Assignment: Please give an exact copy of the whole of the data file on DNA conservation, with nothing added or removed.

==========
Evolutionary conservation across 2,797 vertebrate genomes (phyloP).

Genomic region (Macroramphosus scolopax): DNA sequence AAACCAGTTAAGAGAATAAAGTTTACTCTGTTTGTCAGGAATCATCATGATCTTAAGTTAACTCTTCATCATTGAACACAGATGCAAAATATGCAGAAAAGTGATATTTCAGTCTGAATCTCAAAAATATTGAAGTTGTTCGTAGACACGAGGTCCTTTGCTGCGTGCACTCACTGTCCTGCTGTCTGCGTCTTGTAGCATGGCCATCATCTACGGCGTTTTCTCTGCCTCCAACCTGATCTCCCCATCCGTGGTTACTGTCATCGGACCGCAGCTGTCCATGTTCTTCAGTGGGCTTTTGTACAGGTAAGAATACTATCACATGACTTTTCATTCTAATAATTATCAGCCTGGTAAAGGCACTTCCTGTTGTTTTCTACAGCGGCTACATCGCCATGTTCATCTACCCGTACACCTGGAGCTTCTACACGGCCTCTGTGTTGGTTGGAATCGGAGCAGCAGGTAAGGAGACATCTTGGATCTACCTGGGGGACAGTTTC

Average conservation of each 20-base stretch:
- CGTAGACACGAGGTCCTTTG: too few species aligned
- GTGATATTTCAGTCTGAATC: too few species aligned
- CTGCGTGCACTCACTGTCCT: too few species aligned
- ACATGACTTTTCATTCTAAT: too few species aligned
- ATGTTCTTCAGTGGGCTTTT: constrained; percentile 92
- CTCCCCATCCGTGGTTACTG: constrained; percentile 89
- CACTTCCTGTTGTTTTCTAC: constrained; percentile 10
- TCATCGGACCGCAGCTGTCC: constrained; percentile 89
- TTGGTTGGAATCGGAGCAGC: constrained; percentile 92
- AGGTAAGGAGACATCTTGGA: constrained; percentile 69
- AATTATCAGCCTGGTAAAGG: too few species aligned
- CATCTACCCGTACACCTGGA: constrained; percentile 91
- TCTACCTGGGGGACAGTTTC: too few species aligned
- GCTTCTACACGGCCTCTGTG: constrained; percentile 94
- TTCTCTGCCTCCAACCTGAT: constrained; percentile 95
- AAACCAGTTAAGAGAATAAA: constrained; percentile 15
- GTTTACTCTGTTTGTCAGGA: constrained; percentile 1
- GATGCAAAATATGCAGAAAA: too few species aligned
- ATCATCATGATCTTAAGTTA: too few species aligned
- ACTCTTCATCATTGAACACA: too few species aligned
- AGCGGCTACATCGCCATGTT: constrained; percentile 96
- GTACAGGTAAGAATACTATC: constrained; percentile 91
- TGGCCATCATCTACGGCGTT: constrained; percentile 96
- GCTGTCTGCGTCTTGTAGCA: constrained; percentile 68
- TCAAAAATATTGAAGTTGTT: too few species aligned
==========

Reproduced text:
Evolutionary conservation across 2,797 vertebrate genomes (phyloP).

Genomic region (Macroramphosus scolopax): DNA sequence AAACCAGTTAAGAGAATAAAGTTTACTCTGTTTGTCAGGAATCATCATGATCTTAAGTTAACTCTTCATCATTGAACACAGATGCAAAATATGCAGAAAAGTGATATTTCAGTCTGAATCTCAAAAATATTGAAGTTGTTCGTAGACACGAGGTCCTTTGCTGCGTGCACTCACTGTCCTGCTGTCTGCGTCTTGTAGCATGGCCATCATCTACGGCGTTTTCTCTGCCTCCAACCTGATCTCCCCATCCGTGGTTACTGTCATCGGACCGCAGCTGTCCATGTTCTTCAGTGGGCTTTTGTACAGGTAAGAATACTATCACATGACTTTTCATTCTAATAATTATCAGCCTGGTAAAGGCACTTCCTGTTGTTTTCTACAGCGGCTACATCGCCATGTTCATCTACCCGTACACCTGGAGCTTCTACACGGCCTCTGTGTTGGTTGGAATCGGAGCAGCAGGTAAGGAGACATCTTGGATCTACCTGGGGGACAGTTTC

Average conservation of each 20-base stretch:
- CGTAGACACGAGGTCCTTTG: too few species aligned
- GTGATATTTCAGTCTGAATC: too few species aligned
- CTGCGTGCACTCACTGTCCT: too few species aligned
- ACATGACTTTTCATTCTAAT: too few species aligned
- ATGTTCTTCAGTGGGCTTTT: constrained; percentile 92
- CTCCCCATCCGTGGTTACTG: constrained; percentile 89
- CACTTCCTGTTGTTTTCTAC: constrained; percentile 10
- TCATCGGACCGCAGCTGTCC: constrained; percentile 89
- TTGGTTGGAATCGGAGCAGC: constrained; percentile 92
- AGGTAAGGAGACATCTTGGA: constrained; percentile 69
- AATTATCAGCCTGGTAAAGG: too few species aligned
- CATCTACCCGTACACCTGGA: constrained; percentile 91
- TCTACCTGGGGGACAGTTTC: too few species aligned
- GCTTCTACACGGCCTCTGTG: constrained; percentile 94
- TTCTCTGCCTCCAACCTGAT: constrained; percentile 95
- AAACCAGTTAAGAGAATAAA: constrained; percentile 15
- GTTTACTCTGTTTGTCAGGA: constrained; percentile 1
- GATGCAAAATATGCAGAAAA: too few species aligned
- ATCATCATGATCTTAAGTTA: too few species aligned
- ACTCTTCATCATTGAACACA: too few species aligned
- AGCGGCTACATCGCCATGTT: constrained; percentile 96
- GTACAGGTAAGAATACTATC: constrained; percentile 91
- TGGCCATCATCTACGGCGTT: constrained; percentile 96
- GCTGTCTGCGTCTTGTAGCA: constrained; percentile 68
- TCAAAAATATTGAAGTTGTT: too few species aligned